Fact: there are time-tested, experience-proven, durable ways to be trauma-resilient. They have worked well for thousands of years. Here are two examples, one ancient and one modern:

– Marcus Aurelius practiced Stoicism to deal with his challenges, and they were immense.

– Today’s 14th Incarnation of The Dali Lama practices Buddhism (of course), in the face of challenges that resemble those of Marcus Aurelius back in the day.

Would you take the lead of a Stoicist or Buddhist? Perhaps you should! Those two non-religious ways of being in the world offer thousands of years of anecdotal evidence in support of post-traumatic growth. They also give clear instructions on how to “do” post-traumatic growth well.

Your belief system

Let’s check in with the belief systems we all have that guide us through life. What follows isn’t meant to be critical of any belief system – after all, yours works well for you, and that’s a good thing. Instead, think of this next discussion as an opportunity to snap on one or two specialized plug-ins to your belief system.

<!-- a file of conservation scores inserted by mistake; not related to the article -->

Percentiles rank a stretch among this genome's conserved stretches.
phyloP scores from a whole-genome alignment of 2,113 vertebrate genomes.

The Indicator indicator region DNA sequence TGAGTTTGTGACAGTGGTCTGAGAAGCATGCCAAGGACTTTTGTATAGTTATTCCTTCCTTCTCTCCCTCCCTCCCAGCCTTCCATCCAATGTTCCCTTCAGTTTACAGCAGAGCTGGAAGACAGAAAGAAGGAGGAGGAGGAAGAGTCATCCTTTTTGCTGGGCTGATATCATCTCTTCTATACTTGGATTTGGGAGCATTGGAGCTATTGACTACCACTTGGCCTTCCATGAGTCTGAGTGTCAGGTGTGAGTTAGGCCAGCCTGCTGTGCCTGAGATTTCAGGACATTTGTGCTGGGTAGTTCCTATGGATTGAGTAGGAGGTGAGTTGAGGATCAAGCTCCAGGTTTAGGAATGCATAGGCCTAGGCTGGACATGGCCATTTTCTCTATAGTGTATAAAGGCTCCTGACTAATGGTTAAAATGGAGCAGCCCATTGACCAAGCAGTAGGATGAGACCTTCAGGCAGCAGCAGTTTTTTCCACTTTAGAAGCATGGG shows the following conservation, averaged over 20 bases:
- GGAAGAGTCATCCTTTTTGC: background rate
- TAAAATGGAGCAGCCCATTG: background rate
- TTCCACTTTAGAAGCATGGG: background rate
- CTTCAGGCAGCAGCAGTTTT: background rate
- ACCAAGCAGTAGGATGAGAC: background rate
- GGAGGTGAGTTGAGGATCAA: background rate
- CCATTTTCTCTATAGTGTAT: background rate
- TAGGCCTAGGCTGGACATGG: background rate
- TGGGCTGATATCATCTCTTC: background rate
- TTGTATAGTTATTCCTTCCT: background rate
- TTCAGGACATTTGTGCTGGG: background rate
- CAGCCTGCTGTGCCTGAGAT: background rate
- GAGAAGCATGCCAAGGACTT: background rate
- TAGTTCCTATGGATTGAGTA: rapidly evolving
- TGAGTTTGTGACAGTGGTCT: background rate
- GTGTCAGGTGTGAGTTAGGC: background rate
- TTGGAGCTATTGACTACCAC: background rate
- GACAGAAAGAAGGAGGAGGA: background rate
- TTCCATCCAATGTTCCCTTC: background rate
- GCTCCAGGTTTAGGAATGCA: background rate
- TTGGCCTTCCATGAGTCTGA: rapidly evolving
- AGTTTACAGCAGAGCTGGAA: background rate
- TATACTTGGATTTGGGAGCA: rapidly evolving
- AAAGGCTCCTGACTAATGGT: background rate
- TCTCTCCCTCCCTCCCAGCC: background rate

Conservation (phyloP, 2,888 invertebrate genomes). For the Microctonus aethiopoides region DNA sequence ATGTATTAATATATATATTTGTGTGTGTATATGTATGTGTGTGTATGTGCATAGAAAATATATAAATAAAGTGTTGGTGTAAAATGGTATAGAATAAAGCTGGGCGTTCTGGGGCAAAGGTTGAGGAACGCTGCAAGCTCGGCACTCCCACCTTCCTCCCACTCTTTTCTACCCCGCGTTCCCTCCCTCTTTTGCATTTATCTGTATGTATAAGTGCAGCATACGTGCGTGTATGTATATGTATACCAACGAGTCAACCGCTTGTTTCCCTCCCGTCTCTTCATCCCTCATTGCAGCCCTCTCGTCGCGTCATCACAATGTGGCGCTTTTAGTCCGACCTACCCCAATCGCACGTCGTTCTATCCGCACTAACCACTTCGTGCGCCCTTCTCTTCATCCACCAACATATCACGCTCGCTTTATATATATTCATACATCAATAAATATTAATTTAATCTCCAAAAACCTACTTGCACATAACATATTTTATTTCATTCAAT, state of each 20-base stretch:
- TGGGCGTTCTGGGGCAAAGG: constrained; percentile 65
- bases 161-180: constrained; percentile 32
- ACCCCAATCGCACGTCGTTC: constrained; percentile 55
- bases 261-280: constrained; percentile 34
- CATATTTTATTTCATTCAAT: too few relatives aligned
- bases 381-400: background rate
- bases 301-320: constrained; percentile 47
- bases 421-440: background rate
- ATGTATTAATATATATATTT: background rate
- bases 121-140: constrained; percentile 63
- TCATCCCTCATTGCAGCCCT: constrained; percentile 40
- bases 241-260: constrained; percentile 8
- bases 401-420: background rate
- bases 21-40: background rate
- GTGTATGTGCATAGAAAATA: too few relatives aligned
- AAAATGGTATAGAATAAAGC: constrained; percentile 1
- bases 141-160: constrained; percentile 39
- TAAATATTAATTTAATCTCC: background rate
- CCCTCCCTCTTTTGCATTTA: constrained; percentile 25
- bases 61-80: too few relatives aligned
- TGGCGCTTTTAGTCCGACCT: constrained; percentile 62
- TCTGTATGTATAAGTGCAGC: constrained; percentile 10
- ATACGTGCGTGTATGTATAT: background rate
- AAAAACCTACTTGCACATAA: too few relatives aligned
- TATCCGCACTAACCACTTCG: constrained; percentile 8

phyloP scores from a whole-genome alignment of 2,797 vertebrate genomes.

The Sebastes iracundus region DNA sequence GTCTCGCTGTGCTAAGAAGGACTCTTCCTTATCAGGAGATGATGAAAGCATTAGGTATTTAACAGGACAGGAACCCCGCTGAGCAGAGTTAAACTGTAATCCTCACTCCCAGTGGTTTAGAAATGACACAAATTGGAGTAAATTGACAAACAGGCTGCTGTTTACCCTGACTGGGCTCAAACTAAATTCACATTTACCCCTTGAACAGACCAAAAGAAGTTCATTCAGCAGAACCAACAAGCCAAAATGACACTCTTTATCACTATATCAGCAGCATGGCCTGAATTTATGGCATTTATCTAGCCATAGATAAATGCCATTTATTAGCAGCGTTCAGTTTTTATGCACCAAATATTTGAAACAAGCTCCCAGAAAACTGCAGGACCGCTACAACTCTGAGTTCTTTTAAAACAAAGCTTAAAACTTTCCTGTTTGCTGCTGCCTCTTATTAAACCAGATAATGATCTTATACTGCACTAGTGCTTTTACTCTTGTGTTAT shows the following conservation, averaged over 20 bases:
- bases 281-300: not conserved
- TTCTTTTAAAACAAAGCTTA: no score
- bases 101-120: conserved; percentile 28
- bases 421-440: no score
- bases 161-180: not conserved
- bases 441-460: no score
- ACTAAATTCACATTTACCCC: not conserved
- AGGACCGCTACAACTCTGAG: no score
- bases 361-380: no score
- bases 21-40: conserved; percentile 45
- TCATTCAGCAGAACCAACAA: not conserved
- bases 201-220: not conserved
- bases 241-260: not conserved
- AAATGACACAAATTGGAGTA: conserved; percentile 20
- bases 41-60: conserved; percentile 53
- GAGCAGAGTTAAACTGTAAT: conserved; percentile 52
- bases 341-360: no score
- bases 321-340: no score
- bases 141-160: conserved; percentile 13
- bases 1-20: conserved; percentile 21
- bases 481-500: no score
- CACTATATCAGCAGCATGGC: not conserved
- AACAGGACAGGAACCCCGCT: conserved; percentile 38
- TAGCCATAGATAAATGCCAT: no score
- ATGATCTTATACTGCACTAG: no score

With respect to trauma, how durable are the beliefs that guide your life?

Ask yourself, and be honest: does my belief system offer me better than 18-20% resilience in the face of trauma? On the positive side, does my belief system give me the energetic, creative, inspirational, emotional, and intellectual boost I need these days? (Those are two sides of the very same coin.)

Hypothetically, of course, would your belief system be enough for you to preside over the fall of the Roman Empire, or lead the Tibetan diaspora?

Now, remove that belief system from the conversation for a moment. Without it, could you still effectively deal with trauma and the opportunity it provides?